peer 4.4.4.9 enable

  peer 4.4.4.9 route-policy policy1 export

  peer 4.4.4.9 label-route-capability

  peer 20.1.1.1 enable

  peer 20.1.1.1 route-policy policy2 export

  peer 20.1.1.1 label-route-capability

#

route-policy policy1 permit node 1

 if-match mpls-label

 apply mpls-label

#

route-policy policy2 permit node 1

 apply mpls-label

#

return

l   Configuration files of the PE2

#

 sysname PE2

#

 mpls lsr-id 4.4.4.9

 mpls

   lsp-trigger all

 mpls l2vpn

  mpls l2vpn default martini

#

mpls ldp

#

 mpls ldp remote-peer 1.1.1.9

 remote-ip 1.1.1.9

#

isis 1

 network-entity 10.0000.0000.0004.00

#

interface Pos1/0/0

 undo shutdown

 ip address 30.1.1.2 255.255.255.0

 isis enable 1

 mpls

 mpls ldp

#

interface Pos2/0/0

 undo shutdown

 mpls l2vc 1.1.1.9 100

#

interface LoopBack0

 ip address 4.4.4.9 255.255.255.255

 isis enable 1

#

bgp 200

 peer 3.3.3.9 as-number 200

 peer 3.3.3.9 connect-interface LoopBack0

 #

 ipv4-family unicast

  undo synchronization

  peer 3.3.3.9 enable

  peer 3.3.3.9 label-route-capability

#

return

l   Configuration files of the CE2

#

 sysname CE2

#

interface Pos1/0/0

 undo shutdown

 ip address 100.1.1.2 255.255.255.0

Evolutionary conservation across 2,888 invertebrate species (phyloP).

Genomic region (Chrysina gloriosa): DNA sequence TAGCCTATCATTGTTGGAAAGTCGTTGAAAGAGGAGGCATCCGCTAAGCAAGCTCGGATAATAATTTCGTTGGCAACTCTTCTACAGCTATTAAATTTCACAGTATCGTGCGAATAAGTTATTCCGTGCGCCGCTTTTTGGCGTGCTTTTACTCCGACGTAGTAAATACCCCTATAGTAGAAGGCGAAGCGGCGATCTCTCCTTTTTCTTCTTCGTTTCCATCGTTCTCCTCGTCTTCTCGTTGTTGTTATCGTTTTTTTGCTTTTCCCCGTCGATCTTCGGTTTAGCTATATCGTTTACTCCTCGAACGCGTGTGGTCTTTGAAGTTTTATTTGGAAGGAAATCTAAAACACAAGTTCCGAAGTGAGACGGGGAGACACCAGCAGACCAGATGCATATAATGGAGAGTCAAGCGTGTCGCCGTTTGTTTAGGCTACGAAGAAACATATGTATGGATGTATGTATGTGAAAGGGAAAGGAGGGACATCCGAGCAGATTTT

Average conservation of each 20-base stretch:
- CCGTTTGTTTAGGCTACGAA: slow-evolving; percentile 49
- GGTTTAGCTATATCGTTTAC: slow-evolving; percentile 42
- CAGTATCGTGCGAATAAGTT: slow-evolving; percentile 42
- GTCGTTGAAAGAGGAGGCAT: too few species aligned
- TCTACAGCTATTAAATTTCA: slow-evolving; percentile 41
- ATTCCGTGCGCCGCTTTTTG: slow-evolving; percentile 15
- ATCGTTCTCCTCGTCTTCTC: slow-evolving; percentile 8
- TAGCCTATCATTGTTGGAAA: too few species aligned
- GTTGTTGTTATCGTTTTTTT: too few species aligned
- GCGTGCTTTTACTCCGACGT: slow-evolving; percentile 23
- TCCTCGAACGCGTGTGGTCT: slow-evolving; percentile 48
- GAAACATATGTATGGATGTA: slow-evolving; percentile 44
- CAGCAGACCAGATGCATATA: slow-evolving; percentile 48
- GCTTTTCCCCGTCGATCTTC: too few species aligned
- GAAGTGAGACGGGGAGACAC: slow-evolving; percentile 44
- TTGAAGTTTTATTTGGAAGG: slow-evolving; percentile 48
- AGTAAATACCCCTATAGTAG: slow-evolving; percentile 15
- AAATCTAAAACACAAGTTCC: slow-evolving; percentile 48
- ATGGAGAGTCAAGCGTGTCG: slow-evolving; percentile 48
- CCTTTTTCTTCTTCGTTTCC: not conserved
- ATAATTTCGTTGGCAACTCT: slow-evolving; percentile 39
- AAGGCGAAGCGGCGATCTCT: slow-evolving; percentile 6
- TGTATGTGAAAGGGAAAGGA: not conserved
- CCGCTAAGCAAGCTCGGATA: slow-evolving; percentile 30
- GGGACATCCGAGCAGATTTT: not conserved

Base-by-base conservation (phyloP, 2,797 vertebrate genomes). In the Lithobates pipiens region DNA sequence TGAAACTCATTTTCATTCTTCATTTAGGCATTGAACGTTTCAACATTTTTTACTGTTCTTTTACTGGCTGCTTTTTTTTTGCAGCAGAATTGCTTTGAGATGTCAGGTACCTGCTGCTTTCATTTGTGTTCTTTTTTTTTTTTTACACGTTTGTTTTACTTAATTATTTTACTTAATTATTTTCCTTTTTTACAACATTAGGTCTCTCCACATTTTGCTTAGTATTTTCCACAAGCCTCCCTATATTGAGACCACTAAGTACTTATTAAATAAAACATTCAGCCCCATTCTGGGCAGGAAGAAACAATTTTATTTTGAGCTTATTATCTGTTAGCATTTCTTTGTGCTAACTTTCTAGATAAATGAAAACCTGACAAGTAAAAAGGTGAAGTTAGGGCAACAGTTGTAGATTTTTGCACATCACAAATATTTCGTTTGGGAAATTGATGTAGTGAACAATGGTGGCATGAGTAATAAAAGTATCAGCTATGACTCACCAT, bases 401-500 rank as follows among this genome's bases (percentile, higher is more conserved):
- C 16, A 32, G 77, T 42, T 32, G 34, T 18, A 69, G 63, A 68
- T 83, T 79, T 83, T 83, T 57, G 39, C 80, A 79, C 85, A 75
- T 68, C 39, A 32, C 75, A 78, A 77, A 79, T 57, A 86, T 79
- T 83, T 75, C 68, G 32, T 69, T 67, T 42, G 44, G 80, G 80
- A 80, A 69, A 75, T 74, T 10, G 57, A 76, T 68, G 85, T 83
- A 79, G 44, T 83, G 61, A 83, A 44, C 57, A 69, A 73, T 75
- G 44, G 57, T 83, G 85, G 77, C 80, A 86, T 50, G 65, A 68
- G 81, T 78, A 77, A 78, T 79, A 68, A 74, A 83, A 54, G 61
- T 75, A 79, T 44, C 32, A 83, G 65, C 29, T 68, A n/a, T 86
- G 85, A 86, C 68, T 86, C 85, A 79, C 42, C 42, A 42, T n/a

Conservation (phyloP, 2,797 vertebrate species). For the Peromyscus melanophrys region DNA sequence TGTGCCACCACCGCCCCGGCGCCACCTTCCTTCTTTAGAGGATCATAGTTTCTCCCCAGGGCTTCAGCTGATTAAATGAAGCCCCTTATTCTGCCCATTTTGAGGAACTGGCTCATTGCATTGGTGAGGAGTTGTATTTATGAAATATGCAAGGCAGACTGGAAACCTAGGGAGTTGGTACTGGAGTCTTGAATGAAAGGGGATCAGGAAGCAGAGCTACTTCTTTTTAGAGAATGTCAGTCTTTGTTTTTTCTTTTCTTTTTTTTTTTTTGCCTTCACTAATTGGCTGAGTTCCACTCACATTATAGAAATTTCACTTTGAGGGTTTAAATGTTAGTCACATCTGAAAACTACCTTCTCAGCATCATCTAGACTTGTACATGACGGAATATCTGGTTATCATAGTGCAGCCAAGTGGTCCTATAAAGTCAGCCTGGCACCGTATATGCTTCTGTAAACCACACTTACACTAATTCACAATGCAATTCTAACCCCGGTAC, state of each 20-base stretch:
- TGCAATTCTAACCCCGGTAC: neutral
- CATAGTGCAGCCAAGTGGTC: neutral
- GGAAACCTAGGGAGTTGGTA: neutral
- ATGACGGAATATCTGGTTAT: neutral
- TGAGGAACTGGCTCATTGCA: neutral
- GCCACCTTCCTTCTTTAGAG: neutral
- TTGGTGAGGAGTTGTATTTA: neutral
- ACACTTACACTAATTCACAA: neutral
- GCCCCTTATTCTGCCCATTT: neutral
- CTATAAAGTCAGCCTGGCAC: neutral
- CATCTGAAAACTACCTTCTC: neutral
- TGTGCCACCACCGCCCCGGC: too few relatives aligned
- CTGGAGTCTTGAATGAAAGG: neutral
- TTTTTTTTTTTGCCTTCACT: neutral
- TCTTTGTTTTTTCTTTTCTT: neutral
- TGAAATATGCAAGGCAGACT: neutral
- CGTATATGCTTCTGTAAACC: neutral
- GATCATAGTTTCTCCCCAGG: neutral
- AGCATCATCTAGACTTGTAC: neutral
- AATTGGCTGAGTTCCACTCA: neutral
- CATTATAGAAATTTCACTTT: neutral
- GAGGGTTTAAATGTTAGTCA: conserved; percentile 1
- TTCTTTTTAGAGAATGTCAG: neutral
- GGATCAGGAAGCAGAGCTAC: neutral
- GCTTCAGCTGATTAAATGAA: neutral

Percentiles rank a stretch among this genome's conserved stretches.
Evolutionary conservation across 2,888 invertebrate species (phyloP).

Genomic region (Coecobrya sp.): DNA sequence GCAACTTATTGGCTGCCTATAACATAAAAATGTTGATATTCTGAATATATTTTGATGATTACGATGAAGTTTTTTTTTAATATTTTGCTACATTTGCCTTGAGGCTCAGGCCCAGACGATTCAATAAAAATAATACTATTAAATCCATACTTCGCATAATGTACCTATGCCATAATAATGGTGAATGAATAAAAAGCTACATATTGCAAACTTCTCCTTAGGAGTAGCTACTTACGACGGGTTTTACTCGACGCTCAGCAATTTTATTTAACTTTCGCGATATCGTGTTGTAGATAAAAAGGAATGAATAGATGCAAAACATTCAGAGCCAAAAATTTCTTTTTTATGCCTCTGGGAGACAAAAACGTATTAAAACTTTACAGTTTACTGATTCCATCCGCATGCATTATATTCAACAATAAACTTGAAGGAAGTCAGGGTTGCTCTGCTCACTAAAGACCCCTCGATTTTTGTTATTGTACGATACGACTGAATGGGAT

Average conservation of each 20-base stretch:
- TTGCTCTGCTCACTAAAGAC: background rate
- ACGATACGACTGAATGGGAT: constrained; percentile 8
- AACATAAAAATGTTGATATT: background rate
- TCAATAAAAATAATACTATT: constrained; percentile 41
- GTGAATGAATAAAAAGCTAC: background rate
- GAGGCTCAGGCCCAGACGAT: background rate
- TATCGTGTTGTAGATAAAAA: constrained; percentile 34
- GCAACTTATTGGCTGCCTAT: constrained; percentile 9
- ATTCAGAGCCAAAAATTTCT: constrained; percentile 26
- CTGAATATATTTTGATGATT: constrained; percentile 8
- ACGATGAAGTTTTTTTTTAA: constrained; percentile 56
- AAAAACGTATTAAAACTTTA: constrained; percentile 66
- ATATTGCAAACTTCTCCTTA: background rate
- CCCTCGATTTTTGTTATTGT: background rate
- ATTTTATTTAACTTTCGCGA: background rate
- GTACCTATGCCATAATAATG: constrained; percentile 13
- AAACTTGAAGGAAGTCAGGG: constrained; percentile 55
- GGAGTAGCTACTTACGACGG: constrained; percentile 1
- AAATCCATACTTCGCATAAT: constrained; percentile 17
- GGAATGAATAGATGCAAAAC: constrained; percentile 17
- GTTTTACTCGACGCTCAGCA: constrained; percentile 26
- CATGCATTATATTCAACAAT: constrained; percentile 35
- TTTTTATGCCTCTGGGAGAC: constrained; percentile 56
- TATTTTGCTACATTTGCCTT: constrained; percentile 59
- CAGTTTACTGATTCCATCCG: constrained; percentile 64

#

return

6.11.15 Example for Configuring Inter-AS Multi-Hop Kompella L2VPN

Networking Requirements

As shown in Figure 6-20, the MPLS backbone network uses OSPF as the IGP protocol.

It is required to adopt inter-AS Multi-Hop to realize Kompella L2VPN.

Figure 6-20 Configuring inter-AS Kompella VLL (Option C)

 

Configuration Roadmap

The configuration roadmap is as follows:

1.         Configure IGP for the backbone network.

2.         Enable MPLS on the backbone network and set up dynamic LSP tunnel between the PE and the ASBR-PE.

3.         Set up IBGP between the PE and the ASBR-PE of the same AS and set up the EBGP between the ASBR-PEs.

4.         Configure the routing policy on the ASBR-SE and enable the labeled route function.

5.         Set up the MP-EBGP peer relationship between the PE1 and PE2.

6.         Create the Kompella L2VPN connection between the PE1 and PE2. configure the L2VPN instance on the ASBR.